Home     Contact     Projects     Experiments     Circuits     Theory     BLOG     PIC Tutorials     Time for Science     RSS     Terms of services     Privacy policy  
 Home      Projects     Experiments     Circuits     Theory     BLOG     PIC Tutorials     Time for Science   

Keyboard-Mouse Smartcard USB Lock with PICAuthor
Giorgos Lazaridis
June 6, 2012

PAGE 2 of 9 - The Smartcard Reader board and the PCBs

As i said, the smartcard reader board will not be on the same PCB as the USB On/Off switch board. So, here is the schematic of the reader (subject to future change):


The outputs RC0 and RC1 will be connected to a bi-color LED that will flash red or green if the card is wrong or accepted. I will be using the ICSP PCB pads with the pogo pins connector as explained in my latest article. I kinda liked the way it works!

Pins RC4 through RC7 are used to interface the smartcard reader board with the USB ON/OFF switch board. There will be provided no positive supply, only a common ground. Additionally to this, the collector of the transistor T1 will go to the relay of the USB Switch.

I will use two push buttons for the EEPROM operations. The first button will be used to select Write or Delete mode. When a mode is selected, with the same button you can scroll through the 4 (or more) memory positions. Then, with the other button you can either initialize a Write sequence during which the reader will read and save a new card, or it will initialize a Delete sequence during which the controller will erase this memory position. 4 LEDs (or more) will be used to indicate the memory positions. These LEDs are connected to outputs RD0 through RD3.

Finally, i made a library for the smartcard slot. You can download this eagle library from the following link:

Download file
Smartcard Slot Eagle Library, Version 1.0

The PCBs
I will not prototype the project on a breadboard, because the USB switch cannot be prototyped on a breadboard successfully (due to high speed signals). So, here are the PCBs that i developed for this project:


You will find the PCB layout for the smarcard in the file i provided above. There are 2 packages, one shows the slot only, and the other shows the slot with a card inserted.

Who wrote these on my PCBs???
Either this is the proof that I've been seeking all those years to prove that ghosts do exist, or I made some very funny mistakes with the PCBs (and i hope that these are the only ones)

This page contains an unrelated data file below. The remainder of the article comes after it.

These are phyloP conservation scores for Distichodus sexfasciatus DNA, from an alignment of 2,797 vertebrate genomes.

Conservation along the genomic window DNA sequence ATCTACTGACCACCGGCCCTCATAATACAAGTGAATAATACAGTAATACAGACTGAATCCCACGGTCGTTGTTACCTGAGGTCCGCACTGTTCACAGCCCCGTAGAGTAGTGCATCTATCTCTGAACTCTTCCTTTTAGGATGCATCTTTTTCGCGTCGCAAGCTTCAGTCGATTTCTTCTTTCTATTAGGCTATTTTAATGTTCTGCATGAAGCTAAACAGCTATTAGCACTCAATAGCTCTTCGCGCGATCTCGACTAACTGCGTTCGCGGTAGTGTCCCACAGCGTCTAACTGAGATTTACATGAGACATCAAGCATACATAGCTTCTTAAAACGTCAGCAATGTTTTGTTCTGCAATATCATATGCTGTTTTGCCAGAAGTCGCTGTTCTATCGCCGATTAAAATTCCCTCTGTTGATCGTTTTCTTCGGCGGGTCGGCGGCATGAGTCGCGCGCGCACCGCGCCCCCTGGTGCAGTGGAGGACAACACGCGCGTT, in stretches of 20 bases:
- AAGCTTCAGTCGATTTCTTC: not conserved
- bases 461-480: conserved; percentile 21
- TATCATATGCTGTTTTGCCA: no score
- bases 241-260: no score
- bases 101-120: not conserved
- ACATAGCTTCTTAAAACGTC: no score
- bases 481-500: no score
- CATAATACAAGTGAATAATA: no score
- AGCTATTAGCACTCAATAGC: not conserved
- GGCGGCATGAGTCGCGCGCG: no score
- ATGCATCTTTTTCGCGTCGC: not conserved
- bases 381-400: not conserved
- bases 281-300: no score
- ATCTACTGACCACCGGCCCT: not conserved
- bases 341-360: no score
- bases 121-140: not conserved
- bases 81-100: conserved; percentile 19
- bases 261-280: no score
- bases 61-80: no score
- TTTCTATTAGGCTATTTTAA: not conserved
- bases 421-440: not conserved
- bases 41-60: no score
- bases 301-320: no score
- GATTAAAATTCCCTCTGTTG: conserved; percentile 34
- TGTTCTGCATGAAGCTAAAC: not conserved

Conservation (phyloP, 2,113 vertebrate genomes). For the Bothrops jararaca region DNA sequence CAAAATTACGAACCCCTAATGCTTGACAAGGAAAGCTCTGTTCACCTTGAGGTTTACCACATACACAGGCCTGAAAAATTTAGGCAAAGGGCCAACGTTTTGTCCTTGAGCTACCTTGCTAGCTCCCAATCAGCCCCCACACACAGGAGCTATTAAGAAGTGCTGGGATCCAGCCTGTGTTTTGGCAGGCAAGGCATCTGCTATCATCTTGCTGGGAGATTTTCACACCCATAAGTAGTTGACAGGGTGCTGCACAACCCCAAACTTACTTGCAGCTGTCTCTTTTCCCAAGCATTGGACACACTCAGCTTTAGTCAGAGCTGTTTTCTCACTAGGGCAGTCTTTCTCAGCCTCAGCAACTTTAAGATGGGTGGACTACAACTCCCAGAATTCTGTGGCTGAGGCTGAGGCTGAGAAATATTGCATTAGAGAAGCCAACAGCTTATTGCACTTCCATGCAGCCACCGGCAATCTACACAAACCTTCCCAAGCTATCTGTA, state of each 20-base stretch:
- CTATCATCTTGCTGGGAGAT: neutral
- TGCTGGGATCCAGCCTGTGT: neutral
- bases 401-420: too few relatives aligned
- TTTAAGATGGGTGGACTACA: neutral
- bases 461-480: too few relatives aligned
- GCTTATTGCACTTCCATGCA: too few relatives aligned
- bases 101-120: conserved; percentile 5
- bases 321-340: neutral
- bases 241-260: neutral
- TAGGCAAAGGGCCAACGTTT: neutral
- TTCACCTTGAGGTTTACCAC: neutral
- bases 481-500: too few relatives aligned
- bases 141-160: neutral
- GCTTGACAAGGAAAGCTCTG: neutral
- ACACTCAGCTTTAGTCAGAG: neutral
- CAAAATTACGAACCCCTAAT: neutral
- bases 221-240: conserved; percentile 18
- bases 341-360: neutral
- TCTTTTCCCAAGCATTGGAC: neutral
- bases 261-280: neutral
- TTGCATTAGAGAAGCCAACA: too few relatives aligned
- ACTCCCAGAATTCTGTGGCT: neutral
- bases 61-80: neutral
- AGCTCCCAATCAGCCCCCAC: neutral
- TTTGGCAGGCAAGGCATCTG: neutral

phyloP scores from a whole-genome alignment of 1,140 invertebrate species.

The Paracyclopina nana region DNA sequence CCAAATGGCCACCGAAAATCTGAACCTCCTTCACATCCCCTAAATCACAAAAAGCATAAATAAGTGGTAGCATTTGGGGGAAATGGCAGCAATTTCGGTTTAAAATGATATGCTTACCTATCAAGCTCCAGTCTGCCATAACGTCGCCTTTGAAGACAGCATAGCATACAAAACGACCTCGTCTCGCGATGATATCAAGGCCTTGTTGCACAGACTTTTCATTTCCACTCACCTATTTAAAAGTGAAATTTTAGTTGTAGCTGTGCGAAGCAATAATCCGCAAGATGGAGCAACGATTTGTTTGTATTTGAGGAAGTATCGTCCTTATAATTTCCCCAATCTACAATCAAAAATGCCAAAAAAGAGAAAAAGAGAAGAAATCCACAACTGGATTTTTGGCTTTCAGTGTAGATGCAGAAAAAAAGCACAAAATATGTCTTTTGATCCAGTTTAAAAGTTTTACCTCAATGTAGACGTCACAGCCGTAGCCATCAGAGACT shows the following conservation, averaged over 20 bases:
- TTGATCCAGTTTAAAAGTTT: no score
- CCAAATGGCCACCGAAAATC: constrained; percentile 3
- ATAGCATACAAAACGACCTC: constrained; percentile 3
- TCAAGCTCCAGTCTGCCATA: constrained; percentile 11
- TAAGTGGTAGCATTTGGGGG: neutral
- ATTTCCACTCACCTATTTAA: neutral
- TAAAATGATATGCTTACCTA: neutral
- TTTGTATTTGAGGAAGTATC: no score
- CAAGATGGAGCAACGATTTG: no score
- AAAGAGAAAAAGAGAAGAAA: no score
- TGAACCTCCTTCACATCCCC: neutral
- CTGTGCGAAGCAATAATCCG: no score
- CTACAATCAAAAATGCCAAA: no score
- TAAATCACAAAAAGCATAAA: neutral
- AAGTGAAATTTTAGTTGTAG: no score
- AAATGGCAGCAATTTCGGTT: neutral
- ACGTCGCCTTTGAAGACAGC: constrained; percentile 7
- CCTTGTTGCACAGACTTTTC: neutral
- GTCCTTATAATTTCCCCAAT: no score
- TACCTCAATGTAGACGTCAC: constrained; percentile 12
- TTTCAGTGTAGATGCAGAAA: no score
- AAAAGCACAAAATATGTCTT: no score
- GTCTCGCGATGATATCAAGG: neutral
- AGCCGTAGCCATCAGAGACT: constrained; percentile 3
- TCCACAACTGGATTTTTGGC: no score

Designe? Yes... Designe... Comes from the English words "Designed" and "Design". Designe is something between these two... July 7, 2012, correct... Only one month error... July 2010, Damn :/, I missed some 700 days...

Small pause - More mistakes - Items to come
I'm not quite sure what happened with me when i was designing these PCBs... Maybe the government indeed spray the people to keep them under control and under limited suppression... Maybe this airplane was above my house on June 6...

Some time ago i ordered some stock-items from Microchip, including the PIC16LF1939 QFN PICs that i use in my latest projects. When i made the order, i made a slight mistake: Instead of the 16F1939, i ordered the 16LF1939. This PIC has only low voltage supply, maximum 3.5 volts, for very low power applications. But the smartcards need 5V supply and outputs 5V signal.

When i designed the PCBs, i forgot to add the proper interface between the PIC and the smartcard, so either i have to re-design the PCBs, or order some more PICs, this time 16F1939... And since i cannot solder anything else before i solder the 11 by 11 mm QFN package, i have to wait some 3-5 days to receive the PICs... Damn :/ :/ :/

Continue reading. Click here to go to the next page >>>.
 OR click here to view the presentation.



  Email (shall not be published)


Notify me of new posts via email

Write your comments below:
BEFORE you post a comment:You are welcome to comment for corrections and suggestions on this page. But if you have questions please use the forum instead to post it. Thank you.


  • At 25 October 2015, 7:00:24 user Giorgos Lazaridis wrote:   [reply @ Giorgos Lazaridis]
    • @Oliver I found this one on ebay

  • At 22 October 2015, 15:06:45 user Oliver wrote:   [reply @ Oliver]
    • Hi,

      Where can I buy a smartcard slot? (the one you solder on the PCB)


  • At 20 August 2015, 22:08:48 user Giorgos Lazaridis wrote:   [reply @ Giorgos Lazaridis]